During this time, Braxton Hicks contractions may become noticeable. These are periodic contractions of your womb followed by a period of relaxation. These are normal during the 2 nd half of pregnancy. These are irregular and painless mostly resembling mild menstrual cramps. If they become painful and regular, consult your doctor. Cramps, indigestion, constipation and heartburn persist. You may also feel tired and clumsy.



32nd week: Your baby is now the size of a squash! Your baby is growing rapidly and showing lots of movements. Most babies turn around by this time so they are head down which is normal position for delivery. Your baby’s nails are also growing and may appear significantly long at birth. Their
hearing is further matured which is why you should continue to keep talking and singing to your bump.


Feeling itchy over your belly is normal as your skin is stretching. However, if you experience severe itching that extends to your palms and soles, consult your doctor as it can be a sign of obstetric cholestasis [5]. If you notice an abnormal increase in watery vaginal discharge, make an appointment to rule out the possibility of your waters breaking prematurely. Constipation, cramps, heartburn etc. may continue to persist. Continue planning your delivery and postpartum period.


33rd week: Your baby is now the size of a big pineapple and their nervous system has fully grown. Their bones are also becoming stronger which each passing day. You need not to be worried about how you are going to deliver a baby that big as their skull is especially designed to make the birth easy. Tiredness, fatigue, difficulty sleeping, back pain may be prominent symptoms during this period. Yoga can help you relax. Avoid food items containing caffeine such as coffee, tea, fizzy drinks, chocolates etc.


34th week: Your baby is now as big as a large watermelon! Their brain has fully developed and they might actually be able to dream at this stage. Your baby is now adjusting their position in your womb. If it is your first pregnancy, your baby might have turned upside down pushing their head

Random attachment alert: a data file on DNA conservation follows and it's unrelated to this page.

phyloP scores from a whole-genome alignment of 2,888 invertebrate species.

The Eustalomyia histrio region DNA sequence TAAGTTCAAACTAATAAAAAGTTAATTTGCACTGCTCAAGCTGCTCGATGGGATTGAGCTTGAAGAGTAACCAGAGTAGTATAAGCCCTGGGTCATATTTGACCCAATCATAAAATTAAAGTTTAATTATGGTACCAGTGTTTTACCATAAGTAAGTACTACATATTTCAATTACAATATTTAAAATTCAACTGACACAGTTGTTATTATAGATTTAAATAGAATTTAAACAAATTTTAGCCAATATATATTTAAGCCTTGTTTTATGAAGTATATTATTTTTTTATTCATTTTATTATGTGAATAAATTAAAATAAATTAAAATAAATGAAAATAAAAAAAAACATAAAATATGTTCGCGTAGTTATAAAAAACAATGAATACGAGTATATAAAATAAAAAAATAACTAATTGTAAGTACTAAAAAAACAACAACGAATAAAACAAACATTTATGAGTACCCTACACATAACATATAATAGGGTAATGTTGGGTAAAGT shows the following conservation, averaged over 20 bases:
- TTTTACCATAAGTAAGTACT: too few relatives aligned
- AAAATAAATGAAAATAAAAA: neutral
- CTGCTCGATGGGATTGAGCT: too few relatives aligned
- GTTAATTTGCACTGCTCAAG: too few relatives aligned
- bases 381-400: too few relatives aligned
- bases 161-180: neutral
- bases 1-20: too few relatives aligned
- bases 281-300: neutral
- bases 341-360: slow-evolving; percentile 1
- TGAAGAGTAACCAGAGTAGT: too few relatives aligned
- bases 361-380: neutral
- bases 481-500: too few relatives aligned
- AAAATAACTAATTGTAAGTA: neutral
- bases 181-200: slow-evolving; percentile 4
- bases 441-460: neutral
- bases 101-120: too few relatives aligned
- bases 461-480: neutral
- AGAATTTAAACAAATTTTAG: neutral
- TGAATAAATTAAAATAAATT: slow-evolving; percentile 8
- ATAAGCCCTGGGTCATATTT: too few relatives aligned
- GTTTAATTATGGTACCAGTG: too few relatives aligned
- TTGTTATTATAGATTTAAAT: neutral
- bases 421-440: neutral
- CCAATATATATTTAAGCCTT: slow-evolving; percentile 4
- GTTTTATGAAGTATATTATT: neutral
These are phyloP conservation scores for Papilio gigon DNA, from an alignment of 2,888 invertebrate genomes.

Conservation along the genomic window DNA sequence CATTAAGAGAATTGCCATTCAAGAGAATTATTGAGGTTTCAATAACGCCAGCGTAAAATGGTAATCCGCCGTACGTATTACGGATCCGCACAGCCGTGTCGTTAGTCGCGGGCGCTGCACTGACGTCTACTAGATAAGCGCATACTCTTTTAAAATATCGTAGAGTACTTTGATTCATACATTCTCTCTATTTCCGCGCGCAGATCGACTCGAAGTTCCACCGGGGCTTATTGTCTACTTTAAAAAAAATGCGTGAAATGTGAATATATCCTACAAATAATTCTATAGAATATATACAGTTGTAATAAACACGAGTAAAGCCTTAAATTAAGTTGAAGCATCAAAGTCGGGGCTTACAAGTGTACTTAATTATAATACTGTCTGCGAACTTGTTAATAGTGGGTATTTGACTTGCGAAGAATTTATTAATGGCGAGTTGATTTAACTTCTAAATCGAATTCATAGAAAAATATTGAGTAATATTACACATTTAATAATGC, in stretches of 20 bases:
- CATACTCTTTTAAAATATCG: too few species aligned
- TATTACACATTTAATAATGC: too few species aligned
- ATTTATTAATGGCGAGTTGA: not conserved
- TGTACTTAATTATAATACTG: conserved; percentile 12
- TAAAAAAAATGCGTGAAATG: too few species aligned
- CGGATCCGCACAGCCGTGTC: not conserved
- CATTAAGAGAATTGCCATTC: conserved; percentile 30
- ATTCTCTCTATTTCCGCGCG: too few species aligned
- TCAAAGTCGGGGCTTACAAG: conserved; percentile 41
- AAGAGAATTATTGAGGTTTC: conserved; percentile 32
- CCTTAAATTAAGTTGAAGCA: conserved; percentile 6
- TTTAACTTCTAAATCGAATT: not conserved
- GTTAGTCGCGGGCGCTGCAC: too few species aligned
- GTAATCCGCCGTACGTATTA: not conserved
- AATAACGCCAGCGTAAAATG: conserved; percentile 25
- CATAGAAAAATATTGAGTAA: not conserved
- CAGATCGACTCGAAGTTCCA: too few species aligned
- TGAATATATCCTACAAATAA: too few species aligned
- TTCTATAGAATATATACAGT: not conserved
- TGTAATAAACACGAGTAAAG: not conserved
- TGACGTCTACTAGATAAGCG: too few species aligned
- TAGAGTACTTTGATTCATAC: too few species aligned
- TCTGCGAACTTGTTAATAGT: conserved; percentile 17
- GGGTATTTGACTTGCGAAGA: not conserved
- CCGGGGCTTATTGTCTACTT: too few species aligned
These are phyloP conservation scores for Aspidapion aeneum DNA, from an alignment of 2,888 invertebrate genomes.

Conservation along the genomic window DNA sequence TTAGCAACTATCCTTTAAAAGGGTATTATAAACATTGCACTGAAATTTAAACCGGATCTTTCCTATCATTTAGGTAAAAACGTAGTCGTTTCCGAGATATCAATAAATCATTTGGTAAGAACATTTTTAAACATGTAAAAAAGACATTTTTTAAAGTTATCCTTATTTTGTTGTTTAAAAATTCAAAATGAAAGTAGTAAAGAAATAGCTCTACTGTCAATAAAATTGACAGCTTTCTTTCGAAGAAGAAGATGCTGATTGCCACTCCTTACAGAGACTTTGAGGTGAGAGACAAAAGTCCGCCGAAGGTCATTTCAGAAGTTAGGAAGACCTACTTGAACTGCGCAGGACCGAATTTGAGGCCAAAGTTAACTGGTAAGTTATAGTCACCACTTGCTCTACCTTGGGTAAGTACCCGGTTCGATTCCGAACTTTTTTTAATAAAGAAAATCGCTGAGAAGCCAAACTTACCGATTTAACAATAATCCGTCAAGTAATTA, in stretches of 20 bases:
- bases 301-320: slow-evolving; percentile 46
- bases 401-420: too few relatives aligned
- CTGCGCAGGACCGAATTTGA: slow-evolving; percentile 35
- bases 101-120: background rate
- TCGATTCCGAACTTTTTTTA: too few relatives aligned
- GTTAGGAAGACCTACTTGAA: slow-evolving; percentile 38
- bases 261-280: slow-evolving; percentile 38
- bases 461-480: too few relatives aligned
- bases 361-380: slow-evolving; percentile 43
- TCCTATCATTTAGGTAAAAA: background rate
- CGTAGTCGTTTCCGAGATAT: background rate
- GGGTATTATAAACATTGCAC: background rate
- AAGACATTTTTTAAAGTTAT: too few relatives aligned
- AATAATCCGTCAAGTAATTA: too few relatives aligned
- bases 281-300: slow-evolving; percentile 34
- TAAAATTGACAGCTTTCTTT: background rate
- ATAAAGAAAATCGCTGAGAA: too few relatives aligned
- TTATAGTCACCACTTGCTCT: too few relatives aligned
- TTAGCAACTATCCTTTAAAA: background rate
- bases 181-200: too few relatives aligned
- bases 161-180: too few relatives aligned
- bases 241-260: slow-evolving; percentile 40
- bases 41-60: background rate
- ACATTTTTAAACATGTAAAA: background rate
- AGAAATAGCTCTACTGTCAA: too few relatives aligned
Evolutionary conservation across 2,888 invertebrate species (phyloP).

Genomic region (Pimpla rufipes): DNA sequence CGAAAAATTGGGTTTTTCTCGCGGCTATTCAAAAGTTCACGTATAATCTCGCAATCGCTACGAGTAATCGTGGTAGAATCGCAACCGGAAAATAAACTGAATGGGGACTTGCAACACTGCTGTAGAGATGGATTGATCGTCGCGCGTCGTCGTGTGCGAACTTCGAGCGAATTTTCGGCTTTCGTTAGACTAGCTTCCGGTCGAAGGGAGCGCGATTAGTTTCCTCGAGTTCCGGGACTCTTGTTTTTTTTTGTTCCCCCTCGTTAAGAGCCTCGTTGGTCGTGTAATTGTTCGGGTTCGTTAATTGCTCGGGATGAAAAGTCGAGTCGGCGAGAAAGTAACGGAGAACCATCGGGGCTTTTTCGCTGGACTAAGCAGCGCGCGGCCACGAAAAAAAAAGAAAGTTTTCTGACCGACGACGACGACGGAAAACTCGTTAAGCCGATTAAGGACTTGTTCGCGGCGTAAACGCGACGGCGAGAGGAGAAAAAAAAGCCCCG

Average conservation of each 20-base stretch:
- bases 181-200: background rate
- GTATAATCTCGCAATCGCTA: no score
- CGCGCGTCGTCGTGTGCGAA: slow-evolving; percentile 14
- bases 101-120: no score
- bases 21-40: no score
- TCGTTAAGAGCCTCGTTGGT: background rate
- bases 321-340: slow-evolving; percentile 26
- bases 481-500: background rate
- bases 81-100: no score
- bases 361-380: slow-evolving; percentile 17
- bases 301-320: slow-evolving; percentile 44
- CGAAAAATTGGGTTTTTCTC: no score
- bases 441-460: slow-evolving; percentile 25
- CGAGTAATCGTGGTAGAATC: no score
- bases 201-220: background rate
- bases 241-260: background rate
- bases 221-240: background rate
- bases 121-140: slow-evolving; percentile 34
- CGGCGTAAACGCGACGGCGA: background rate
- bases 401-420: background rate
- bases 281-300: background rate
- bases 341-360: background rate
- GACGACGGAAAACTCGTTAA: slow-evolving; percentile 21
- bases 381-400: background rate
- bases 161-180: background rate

deep into their cervix which signifies that they are getting ready to be delivered. This is called engaging. When your baby engages, the breathlessness that you have been feeling lately may ease. This is called lightening.


Your breasts feel significantly heavier and you may feel more comfortable with a supportive and light bra. Your pregnancy hormones can relax your joint to prepare you for birth. Therefore, it is important to take care during your movements. Avoid heavy exercises.


35th week: Your baby is growing bigger and bigger and they now they appear as big as a honeydew melon. The fat is still depositing in their body which will provide insulation and help regulate their body temperature after they are born. If you are having a boy, their testicles will start to descend
into the scrotum from the abdomen.


Your breasts continue to grow and you may need to buy new, better fitting bras. It can be a good idea to buy a few nursing bras beforehand. However, your breasts may still grow once you actually start lactating, so do not buy a lot of them just yet.

You may have sore ribs if your baby is head down and kicking you. However, if the pain is severe and under your ribs and you feel your chest tightening, talk to your healthcare provider as it can be a sign of pre-eclampsia [6]. Having anxiety and bad dreams about delivery may occur. Talking to someone, especially your doctor, can help you ease up. Braxton Hicks contractions may exist.


36th week: Your baby now roughly weighs around 6 pounds! As your baby has grown so much, the space for them in your womb has decreased. However, this should not keep them from moving normally and kicking right up till birth. If you notice any decrease in the movements or change in the pattern, contact your healthcare provider as soon as possible. If your baby is born now, they would be considered moderately premature. They would be able to suckle and handle breast milk. They are considered full term after 37 th week.


Braxton Hicks contractions become more frequent and stronger and can be mistaken for labour pains. If they become regular and painful, contact your healthcare provider. You may start to worry about labour pains. There is nothing to worry about and when they start, you end up successfully